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Halifax council passes motion to accept $8.7M for rapid affordable housing

HRM has to submit an investment plan by Nov. 27 to secure federal funding

2 min read
caption Housing developments on the corner of Preston and Pepperell streets in Halifax.
Talia Meade

Council unanimously passed a motion on Tuesday to accept federal funding for the Rapid Housing Initiative.

The federal government is spending $1 billion to build 3,000 new affordable housing units across Canada. HRM is receiving $8.7 million of that funding to create a minimum of 28 units.

Kelly Denty, director of planning and development, said that this motion grants Halifax Mayor Mike Savage and Jacques Dubé, the chief administrative officer, permission to enter into an agreement with the Canada Mortgage and Housing Corporation (CMHC).

The funds from Ottawa will be transferred within a week, according to the Rapid Housing Initiative report prepared by Jillian MacLellan.

HRM is required to enter into agreements with non-profit housing providers to build the housing. Municipal staff reached out to 40 non-profit housing providers and housing advocates to see if there were potential developments that could be eligible for municipal funding. They received 16 submissions back, MacLellan reported.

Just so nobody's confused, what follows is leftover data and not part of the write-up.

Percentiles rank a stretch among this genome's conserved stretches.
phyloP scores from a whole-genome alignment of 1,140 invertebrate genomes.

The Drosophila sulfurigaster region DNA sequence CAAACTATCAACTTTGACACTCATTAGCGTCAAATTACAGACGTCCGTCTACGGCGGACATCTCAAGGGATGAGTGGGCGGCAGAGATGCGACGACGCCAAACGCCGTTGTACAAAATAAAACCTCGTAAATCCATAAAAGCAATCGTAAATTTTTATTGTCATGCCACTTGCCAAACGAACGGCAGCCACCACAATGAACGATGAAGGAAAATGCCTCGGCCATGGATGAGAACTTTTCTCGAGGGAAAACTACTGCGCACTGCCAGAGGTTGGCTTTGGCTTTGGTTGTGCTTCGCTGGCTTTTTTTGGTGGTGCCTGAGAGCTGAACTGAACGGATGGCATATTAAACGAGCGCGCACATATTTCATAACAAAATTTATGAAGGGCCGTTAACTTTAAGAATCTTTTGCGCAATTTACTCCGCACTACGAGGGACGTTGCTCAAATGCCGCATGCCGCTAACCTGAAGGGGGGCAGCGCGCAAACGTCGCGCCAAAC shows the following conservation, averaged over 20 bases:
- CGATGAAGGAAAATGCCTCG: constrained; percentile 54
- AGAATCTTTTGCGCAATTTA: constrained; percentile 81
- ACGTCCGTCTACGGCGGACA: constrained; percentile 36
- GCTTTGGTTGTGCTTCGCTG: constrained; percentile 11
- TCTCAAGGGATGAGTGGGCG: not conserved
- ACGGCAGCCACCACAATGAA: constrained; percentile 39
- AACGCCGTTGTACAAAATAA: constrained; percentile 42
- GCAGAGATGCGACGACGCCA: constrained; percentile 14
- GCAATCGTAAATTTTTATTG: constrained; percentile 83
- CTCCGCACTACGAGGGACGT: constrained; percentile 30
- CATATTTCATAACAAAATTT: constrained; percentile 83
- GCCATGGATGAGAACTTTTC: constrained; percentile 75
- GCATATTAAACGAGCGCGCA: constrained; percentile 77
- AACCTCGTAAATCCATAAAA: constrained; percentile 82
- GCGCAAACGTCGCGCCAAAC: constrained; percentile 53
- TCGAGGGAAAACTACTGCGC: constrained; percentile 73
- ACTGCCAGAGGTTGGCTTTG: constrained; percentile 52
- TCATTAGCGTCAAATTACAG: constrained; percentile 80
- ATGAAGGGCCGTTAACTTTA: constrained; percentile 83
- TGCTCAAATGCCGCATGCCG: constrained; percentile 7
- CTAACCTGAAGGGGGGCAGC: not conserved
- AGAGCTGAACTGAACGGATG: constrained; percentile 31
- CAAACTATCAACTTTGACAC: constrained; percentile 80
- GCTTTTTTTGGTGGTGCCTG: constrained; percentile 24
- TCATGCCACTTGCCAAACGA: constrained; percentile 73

Affordable Housing Association of Nova Scotia (AHANS) is one non-profit that submitted a proposal. They are a housing advocate that promotes affordable housing through development and construction.

Jim Graham, the executive director of AHANS, said in an interview that they will be consulting HRM on the developments but won’t know how big of a role they will play until council decides who gets funding.

“The water will clear a little bit once we understand how the HRM sees the money being allocated,” said Graham. “It’s hard to say what role we’ll have going forward. We might have some role, big role or no role.”

Graham said there are risks in the project management of any development of this size.

“The timelines are tight,” said Graham. HRM has to complete the developments within one year of the agreement with the CMHC or risk losing federal funding, MacLellan reported.

Council will hold a special meeting on Nov. 24 to talk about which projects meet the criteria and can get funded. They must submit an investment plan to CMHC three days later, on Nov. 27.

“We will get down into the specifics of which groups we would like to see awarded the grants next week at the meeting,” Savage told council.

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About the author

Talia Meade

Student journalist from Ottawa. Interested in videography, creative nonfiction and politics.

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